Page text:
Flash cards are NOT created equal. Where they get a bad rap is when they are used for trying to drill and cram for a test, using stark, boring memorization. The outcome of this sort of study varies wildly from child to child. When I was in school, I was somehow able to “memorize” content this way for tests – but honestly? Usually, the minute my brain spilled its crammed contents out onto the test page, my memory was wiped clean. Or take the times I got to a test thinking I was well prepared, only to glaze over, leaving me staring at a blank test paper.
Some common uses for flashcards include:
Learning new vocabulary words and their meanings
Learning facts for a history test
Learning Biology terms
Learning philosophers and their signature area of belief
Learning prominent English monarchs
Learning the Roman emperors and what they were known for
A commonplace flashcard will have one item on the front and the matching factoid(s) on the reverse side. This is so you can try and recall the factoid first and can flip the card over to see if you got the answer right.
Here is an illustration of a boring flashcard
Here is an illustration of a boring flashcard.This one is about Trajan, a Roman Emperor, and some facts about him. The question becomes, how do I group those particulars around the name Trajan, when I am also learning about Tiberius or Augustus or Caligula, and their cronies? This is the failing of normal flashcards. You still have to somehow relate all the facts together and recall them when needed.
Here is an illustration of a fun flashcard
This card uses the same facts, but since we used images and a body motion (hand on ones heart to signal Trajan’s kindheartedness) it becomes super easy to remember the name and what goes with it. Dacia was a rich country that was found north of the Danube River. On this card, you can plainly see the roads and bridge that Trajan built, the bank holding the funds for the poor, and his prominent heart reminding us of his kind heart. Note that the a’s in Trajan became his eyes while the j became his nose.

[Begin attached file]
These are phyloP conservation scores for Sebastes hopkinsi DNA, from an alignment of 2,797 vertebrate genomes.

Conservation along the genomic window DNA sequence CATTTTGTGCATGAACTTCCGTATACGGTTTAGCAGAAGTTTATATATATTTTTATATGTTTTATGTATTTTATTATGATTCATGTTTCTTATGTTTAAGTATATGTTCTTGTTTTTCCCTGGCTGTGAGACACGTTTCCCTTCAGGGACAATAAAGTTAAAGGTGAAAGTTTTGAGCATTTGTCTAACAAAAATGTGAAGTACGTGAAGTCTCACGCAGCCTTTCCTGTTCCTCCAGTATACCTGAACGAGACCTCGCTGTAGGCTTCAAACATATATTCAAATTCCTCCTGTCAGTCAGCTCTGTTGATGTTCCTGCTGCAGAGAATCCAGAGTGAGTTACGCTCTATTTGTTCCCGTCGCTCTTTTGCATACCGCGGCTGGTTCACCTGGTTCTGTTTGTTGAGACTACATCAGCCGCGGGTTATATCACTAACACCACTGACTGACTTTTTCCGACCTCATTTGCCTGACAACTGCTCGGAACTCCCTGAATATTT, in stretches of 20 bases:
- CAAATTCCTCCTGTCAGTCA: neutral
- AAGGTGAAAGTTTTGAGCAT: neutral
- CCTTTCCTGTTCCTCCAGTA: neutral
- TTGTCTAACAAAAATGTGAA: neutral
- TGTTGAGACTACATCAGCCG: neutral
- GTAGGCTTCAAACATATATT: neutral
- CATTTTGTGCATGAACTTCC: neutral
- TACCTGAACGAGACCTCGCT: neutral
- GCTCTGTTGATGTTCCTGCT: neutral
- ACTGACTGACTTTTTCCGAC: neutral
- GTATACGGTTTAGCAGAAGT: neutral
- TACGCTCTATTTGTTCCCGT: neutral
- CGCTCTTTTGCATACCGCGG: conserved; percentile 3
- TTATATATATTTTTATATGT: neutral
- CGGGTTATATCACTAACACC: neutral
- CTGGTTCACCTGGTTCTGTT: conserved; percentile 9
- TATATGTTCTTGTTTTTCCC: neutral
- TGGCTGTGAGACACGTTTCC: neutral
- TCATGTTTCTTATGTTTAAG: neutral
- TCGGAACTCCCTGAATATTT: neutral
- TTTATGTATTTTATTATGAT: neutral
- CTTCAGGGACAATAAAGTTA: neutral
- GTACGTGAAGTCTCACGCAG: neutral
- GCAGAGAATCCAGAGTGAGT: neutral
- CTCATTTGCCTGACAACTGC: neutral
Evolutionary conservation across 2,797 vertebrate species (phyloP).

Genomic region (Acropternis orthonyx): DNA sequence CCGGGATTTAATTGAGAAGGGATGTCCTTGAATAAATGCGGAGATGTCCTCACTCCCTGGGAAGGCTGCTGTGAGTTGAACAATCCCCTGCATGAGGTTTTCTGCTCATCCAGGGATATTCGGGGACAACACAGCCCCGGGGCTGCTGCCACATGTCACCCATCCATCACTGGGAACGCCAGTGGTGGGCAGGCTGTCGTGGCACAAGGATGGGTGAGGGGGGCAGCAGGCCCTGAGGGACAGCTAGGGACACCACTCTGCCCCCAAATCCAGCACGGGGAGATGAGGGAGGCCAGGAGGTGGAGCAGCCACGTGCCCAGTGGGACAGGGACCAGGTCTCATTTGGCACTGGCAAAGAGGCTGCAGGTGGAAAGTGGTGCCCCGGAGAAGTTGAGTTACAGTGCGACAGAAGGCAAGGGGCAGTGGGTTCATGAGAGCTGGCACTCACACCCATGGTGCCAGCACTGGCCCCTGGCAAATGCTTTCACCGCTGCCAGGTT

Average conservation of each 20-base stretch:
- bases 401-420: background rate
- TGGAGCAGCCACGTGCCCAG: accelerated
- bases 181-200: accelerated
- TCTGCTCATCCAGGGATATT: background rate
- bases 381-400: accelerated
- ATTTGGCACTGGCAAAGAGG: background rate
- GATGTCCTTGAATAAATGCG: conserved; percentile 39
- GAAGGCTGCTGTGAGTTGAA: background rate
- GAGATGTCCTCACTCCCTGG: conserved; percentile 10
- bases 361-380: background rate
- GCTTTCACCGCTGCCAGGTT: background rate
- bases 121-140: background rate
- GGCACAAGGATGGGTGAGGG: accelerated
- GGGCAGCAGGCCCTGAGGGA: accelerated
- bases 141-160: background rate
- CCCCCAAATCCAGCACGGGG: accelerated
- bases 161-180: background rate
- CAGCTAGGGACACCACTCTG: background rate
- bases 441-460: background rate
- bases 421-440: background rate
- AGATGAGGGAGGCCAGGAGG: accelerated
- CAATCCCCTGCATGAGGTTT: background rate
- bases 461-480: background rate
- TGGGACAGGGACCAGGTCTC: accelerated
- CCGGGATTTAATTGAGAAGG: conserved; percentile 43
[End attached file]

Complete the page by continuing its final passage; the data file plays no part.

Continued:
If your child is an active learner, engaging his hands in making his own flashcards will do wonders. Anyone can draw stick figures and also little symbols that are visual reminders of the content. A visual learner will remember the image on the card intact as though his brain snapped a picture of the content. Best of all, he will later be able to recall it intact also!
We believe that if a child is attracted to learning, learning will happen! If the task is boring and uninteresting, results will be mixed. So what attracts the brain to learn? Patterns, color, hooks for learning, story, and all those right-brained teaching elements which are so underutilized in traditional classrooms!
In this age of digital everything, children can usually avoid struggling to read an old-timey analog clock. They can see a display such as 9:15 and glibly read the numbers to you. But do they really understand the meaning behind the pair of numbers?
Our educational system takes a linear, analytical approach to teaching children to read. Those children who are linear and analytical do well within that system, as do children who have a good support system at home and at school. But right-brained kids need an approach that honors their brain's wiring and an approach that offers them equity in learning.